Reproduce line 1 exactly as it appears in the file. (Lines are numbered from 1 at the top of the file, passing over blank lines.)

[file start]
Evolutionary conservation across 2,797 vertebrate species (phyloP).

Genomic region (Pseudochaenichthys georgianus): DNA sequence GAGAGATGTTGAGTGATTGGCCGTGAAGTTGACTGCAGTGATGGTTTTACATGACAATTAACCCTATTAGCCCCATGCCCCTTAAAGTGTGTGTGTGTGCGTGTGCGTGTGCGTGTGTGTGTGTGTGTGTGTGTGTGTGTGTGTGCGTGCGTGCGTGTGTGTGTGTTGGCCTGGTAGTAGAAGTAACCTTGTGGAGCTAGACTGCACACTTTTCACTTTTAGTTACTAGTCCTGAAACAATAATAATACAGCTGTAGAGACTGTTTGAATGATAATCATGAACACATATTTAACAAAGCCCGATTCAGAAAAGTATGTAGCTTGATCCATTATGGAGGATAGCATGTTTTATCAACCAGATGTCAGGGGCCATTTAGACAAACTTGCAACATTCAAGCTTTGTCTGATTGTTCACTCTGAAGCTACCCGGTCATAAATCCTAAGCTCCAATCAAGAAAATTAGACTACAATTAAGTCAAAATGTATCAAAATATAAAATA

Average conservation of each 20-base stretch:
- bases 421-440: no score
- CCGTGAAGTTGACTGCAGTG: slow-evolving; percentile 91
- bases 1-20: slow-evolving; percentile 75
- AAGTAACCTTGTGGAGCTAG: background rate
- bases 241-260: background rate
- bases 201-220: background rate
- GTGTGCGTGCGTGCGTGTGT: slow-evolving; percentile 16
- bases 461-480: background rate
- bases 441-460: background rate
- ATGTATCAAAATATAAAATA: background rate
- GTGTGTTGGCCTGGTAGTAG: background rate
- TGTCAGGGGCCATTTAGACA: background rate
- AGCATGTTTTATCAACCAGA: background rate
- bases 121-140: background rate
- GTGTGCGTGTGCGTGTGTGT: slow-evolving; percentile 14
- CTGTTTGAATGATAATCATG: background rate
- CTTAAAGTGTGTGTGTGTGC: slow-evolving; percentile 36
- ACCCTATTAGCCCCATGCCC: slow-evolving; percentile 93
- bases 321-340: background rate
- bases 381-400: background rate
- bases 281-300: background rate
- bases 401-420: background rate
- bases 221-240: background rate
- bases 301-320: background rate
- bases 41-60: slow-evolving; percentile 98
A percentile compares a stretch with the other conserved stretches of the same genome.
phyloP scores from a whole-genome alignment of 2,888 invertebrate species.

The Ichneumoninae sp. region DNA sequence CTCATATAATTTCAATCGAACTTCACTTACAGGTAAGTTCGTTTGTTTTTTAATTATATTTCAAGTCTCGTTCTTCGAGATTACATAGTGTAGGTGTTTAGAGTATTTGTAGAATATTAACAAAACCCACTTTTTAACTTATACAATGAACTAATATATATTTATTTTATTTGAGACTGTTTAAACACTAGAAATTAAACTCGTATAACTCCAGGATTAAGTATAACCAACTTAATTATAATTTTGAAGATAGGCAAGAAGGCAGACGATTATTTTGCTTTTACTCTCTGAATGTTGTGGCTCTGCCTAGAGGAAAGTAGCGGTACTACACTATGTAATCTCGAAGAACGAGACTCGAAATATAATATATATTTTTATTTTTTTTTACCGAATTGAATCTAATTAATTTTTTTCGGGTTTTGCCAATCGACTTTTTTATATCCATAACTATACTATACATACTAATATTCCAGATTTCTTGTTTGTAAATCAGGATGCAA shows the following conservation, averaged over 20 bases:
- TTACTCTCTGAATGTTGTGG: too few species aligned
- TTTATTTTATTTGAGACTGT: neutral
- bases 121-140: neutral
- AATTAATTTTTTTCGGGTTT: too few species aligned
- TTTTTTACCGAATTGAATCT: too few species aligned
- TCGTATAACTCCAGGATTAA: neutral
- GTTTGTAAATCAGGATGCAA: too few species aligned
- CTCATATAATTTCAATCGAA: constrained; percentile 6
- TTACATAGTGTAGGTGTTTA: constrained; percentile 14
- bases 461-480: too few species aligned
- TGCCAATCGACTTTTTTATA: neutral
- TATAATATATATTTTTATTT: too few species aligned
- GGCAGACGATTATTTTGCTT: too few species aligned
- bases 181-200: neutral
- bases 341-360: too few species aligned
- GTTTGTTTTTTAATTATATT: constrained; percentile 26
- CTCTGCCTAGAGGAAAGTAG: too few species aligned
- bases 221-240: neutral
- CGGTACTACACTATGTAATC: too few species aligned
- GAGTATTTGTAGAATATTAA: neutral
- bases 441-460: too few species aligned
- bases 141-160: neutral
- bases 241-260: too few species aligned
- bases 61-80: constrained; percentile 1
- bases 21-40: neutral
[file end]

Evolutionary conservation across 2,797 vertebrate species (phyloP).